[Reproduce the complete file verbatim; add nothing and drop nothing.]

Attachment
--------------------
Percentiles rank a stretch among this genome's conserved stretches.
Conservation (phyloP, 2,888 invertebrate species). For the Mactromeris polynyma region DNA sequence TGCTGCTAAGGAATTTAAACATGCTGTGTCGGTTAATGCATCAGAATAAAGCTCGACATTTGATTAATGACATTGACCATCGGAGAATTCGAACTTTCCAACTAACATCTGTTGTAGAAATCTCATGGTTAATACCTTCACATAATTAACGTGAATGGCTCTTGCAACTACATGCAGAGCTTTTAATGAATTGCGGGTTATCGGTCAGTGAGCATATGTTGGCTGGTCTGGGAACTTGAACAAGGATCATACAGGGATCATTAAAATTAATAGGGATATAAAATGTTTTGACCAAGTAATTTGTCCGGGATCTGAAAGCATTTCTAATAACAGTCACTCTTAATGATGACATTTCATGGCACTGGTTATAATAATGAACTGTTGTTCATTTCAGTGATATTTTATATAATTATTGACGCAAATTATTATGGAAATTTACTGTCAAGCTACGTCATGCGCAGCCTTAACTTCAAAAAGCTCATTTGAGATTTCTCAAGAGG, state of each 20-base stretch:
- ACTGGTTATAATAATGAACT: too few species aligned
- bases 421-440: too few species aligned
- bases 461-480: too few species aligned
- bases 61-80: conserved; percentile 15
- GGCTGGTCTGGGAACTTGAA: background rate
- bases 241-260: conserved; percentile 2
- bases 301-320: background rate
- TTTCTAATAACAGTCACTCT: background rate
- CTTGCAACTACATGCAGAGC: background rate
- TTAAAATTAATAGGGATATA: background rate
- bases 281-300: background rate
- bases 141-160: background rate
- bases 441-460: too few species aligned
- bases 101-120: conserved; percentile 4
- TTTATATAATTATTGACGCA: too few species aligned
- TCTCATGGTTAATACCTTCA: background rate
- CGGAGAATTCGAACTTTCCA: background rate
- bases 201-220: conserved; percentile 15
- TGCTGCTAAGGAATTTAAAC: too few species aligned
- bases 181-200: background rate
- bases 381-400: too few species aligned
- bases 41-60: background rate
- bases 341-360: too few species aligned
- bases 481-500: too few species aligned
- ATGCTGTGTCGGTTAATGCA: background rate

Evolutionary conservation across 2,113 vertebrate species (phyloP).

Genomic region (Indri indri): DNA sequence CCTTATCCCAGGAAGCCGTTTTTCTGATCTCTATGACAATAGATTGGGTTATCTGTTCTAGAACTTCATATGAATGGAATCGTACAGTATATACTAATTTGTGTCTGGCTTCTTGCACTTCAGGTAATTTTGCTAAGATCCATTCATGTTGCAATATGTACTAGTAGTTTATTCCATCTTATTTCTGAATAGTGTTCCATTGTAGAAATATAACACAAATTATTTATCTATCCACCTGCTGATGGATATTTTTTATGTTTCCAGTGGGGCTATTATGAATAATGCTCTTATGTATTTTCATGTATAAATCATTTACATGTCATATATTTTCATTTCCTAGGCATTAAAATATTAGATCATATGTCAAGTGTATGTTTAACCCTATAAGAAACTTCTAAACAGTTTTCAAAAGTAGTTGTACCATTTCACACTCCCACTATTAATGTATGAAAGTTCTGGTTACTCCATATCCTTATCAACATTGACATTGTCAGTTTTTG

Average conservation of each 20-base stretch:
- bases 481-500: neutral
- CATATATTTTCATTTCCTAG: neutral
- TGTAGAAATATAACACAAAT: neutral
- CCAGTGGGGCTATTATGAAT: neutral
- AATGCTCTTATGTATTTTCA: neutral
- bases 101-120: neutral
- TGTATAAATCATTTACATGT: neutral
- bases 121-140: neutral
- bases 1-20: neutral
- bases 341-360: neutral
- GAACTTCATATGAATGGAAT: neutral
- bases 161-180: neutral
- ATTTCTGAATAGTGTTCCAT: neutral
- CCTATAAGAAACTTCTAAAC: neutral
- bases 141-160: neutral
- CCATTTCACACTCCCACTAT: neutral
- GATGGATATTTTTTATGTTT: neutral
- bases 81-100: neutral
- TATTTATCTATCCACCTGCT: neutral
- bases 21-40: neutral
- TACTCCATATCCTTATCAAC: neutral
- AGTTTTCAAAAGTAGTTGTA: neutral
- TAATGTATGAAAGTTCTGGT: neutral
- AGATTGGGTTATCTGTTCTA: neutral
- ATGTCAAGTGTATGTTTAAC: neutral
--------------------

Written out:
Percentiles rank a stretch among this genome's conserved stretches.
Conservation (phyloP, 2,888 invertebrate species). For the Mactromeris polynyma region DNA sequence TGCTGCTAAGGAATTTAAACATGCTGTGTCGGTTAATGCATCAGAATAAAGCTCGACATTTGATTAATGACATTGACCATCGGAGAATTCGAACTTTCCAACTAACATCTGTTGTAGAAATCTCATGGTTAATACCTTCACATAATTAACGTGAATGGCTCTTGCAACTACATGCAGAGCTTTTAATGAATTGCGGGTTATCGGTCAGTGAGCATATGTTGGCTGGTCTGGGAACTTGAACAAGGATCATACAGGGATCATTAAAATTAATAGGGATATAAAATGTTTTGACCAAGTAATTTGTCCGGGATCTGAAAGCATTTCTAATAACAGTCACTCTTAATGATGACATTTCATGGCACTGGTTATAATAATGAACTGTTGTTCATTTCAGTGATATTTTATATAATTATTGACGCAAATTATTATGGAAATTTACTGTCAAGCTACGTCATGCGCAGCCTTAACTTCAAAAAGCTCATTTGAGATTTCTCAAGAGG, state of each 20-base stretch:
- ACTGGTTATAATAATGAACT: too few species aligned
- bases 421-440: too few species aligned
- bases 461-480: too few species aligned
- bases 61-80: conserved; percentile 15
- GGCTGGTCTGGGAACTTGAA: background rate
- bases 241-260: conserved; percentile 2
- bases 301-320: background rate
- TTTCTAATAACAGTCACTCT: background rate
- CTTGCAACTACATGCAGAGC: background rate
- TTAAAATTAATAGGGATATA: background rate
- bases 281-300: background rate
- bases 141-160: background rate
- bases 441-460: too few species aligned
- bases 101-120: conserved; percentile 4
- TTTATATAATTATTGACGCA: too few species aligned
- TCTCATGGTTAATACCTTCA: background rate
- CGGAGAATTCGAACTTTCCA: background rate
- bases 201-220: conserved; percentile 15
- TGCTGCTAAGGAATTTAAAC: too few species aligned
- bases 181-200: background rate
- bases 381-400: too few species aligned
- bases 41-60: background rate
- bases 341-360: too few species aligned
- bases 481-500: too few species aligned
- ATGCTGTGTCGGTTAATGCA: background rate

Evolutionary conservation across 2,113 vertebrate species (phyloP).

Genomic region (Indri indri): DNA sequence CCTTATCCCAGGAAGCCGTTTTTCTGATCTCTATGACAATAGATTGGGTTATCTGTTCTAGAACTTCATATGAATGGAATCGTACAGTATATACTAATTTGTGTCTGGCTTCTTGCACTTCAGGTAATTTTGCTAAGATCCATTCATGTTGCAATATGTACTAGTAGTTTATTCCATCTTATTTCTGAATAGTGTTCCATTGTAGAAATATAACACAAATTATTTATCTATCCACCTGCTGATGGATATTTTTTATGTTTCCAGTGGGGCTATTATGAATAATGCTCTTATGTATTTTCATGTATAAATCATTTACATGTCATATATTTTCATTTCCTAGGCATTAAAATATTAGATCATATGTCAAGTGTATGTTTAACCCTATAAGAAACTTCTAAACAGTTTTCAAAAGTAGTTGTACCATTTCACACTCCCACTATTAATGTATGAAAGTTCTGGTTACTCCATATCCTTATCAACATTGACATTGTCAGTTTTTG

Average conservation of each 20-base stretch:
- bases 481-500: neutral
- CATATATTTTCATTTCCTAG: neutral
- TGTAGAAATATAACACAAAT: neutral
- CCAGTGGGGCTATTATGAAT: neutral
- AATGCTCTTATGTATTTTCA: neutral
- bases 101-120: neutral
- TGTATAAATCATTTACATGT: neutral
- bases 121-140: neutral
- bases 1-20: neutral
- bases 341-360: neutral
- GAACTTCATATGAATGGAAT: neutral
- bases 161-180: neutral
- ATTTCTGAATAGTGTTCCAT: neutral
- CCTATAAGAAACTTCTAAAC: neutral
- bases 141-160: neutral
- CCATTTCACACTCCCACTAT: neutral
- GATGGATATTTTTTATGTTT: neutral
- bases 81-100: neutral
- TATTTATCTATCCACCTGCT: neutral
- bases 21-40: neutral
- TACTCCATATCCTTATCAAC: neutral
- AGTTTTCAAAAGTAGTTGTA: neutral
- TAATGTATGAAAGTTCTGGT: neutral
- AGATTGGGTTATCTGTTCTA: neutral
- ATGTCAAGTGTATGTTTAAC: neutral